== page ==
Finding gold is notoriously difficult with a surprisingly small amount discovered in Earth's history. While some may discover exceptionally large nuggets, most go home empty-handed. In New Zealand however, one group of researchers had a brainwave: by combining the unusual mixture of geology and the genetics of fish populations they have quite literally struck gold.
New Zealand sits on two tectonic plates, meaning the geology of the country has been constantly changed as mountain ranges are created and rivers are altered in their course. Over the last 20 million years the drainage in eastern Southland has changed substantially causing changes to the distribution of alluvial gold. Also caught up in this geological upheaval are a small unassuming group of native freshwater fish in the genus Galaxias.
These fish were found living on both sides of a naturally created divide known as a “Hadrian's Wall”, which separates the New Zealand areas of Otago and Southland. This mountain barrier is mostly responsible for the drainage changes in both of these areas and was initiated in the late Miocene or early Pliocene. The team quickly realized that the fish had been one population that had been split when the mountain range was created. This led the team to wonder if they could use the fish genetics to work out exactly when that split had happened.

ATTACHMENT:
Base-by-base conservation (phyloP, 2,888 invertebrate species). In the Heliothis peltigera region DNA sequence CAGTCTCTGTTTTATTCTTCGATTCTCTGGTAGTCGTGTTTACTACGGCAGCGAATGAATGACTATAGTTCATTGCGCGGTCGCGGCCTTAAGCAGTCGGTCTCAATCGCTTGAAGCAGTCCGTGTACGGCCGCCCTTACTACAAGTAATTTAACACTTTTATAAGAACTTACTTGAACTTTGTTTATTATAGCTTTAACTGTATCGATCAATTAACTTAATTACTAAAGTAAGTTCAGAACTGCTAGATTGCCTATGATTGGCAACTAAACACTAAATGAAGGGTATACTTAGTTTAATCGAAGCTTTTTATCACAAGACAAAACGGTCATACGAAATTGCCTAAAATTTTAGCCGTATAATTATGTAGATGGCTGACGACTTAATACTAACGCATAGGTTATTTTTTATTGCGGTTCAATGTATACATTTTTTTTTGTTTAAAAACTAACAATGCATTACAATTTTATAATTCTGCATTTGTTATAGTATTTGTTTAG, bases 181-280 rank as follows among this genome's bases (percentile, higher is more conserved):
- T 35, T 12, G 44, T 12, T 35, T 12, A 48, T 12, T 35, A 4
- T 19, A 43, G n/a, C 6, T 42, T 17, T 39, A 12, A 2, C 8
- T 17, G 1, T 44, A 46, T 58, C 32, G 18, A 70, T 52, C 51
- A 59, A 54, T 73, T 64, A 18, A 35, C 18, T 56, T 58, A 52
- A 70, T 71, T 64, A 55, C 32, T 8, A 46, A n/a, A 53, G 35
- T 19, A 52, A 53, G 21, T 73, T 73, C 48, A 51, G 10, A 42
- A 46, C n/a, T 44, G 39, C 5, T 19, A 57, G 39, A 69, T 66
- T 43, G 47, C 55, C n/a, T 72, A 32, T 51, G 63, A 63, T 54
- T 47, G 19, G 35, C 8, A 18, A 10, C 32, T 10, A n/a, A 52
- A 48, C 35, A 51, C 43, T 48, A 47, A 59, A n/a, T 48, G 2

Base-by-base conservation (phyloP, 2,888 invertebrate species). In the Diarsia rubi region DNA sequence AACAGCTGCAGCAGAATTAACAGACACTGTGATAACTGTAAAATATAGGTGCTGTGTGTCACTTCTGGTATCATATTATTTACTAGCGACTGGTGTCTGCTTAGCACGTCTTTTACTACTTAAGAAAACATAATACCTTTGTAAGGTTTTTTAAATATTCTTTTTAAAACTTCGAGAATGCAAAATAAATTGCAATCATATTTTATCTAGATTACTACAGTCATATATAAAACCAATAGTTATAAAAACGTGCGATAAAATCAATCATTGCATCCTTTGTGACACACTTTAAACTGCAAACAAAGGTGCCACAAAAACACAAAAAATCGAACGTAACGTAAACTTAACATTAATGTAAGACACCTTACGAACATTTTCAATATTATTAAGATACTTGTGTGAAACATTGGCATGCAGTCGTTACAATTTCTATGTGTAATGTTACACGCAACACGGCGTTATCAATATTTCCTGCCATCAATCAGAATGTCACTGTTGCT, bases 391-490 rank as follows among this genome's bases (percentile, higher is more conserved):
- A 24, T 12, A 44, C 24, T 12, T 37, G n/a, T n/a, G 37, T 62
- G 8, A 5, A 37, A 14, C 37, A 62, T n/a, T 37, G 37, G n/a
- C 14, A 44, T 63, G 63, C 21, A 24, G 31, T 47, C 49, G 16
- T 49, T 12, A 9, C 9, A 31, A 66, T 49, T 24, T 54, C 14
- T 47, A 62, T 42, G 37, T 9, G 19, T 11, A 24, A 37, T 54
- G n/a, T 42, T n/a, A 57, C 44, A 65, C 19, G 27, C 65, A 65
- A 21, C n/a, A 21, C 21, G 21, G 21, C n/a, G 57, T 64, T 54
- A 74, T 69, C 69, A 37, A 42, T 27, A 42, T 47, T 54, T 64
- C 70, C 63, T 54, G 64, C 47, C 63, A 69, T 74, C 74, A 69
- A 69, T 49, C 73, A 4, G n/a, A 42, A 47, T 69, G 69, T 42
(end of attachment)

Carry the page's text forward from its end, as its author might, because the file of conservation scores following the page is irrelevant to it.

Three genetically different groups of fish known as flatheads, roundheads, and pencils can be used to estimate the timings of the geological events using a “genetic clock” that helps researchers find out when populations become isolated and thus genetically distinct.
"There are places where the fish record is strong and the geology isn’t, and places where the geological record is strong and the fish are less informative. But by putting the two together, we can put the pieces of the jigsaw puzzle together,” biologist Jon Waters told Eos.
As the geology of the land changed, populations of these fish became isolated leading to changes in their morphology and genetics as well as physical isolation from other populations. The mountains between Southland and Otago caused this isolation leading to a Southland flathead species and then subsequent roundhead lineages. A particularly distinctive looking and therefore unusual roundhead species in the Pomahaka area leads the team to suspect that the Pomahaka River only became a tributary to the Clutha in the last million years.
The team has gone on to use the fish as a means of predicting where the old rivers flowed. The method is so successful that it has even been used across the world in South America. Central Otago is famous for its gold deposits and as the rivers flowed southwards the gold was carried with it. The team made predictions based on the fish populations that there is an ancient river under what is now farmland that could be loaded with alluvial gold, although as it is buried very deep the chances of extracting it are slim. And besides, if they found it, would they even be allowed to keep it?
The paper is published in the New Zealand Journal of Geology and Geophysics.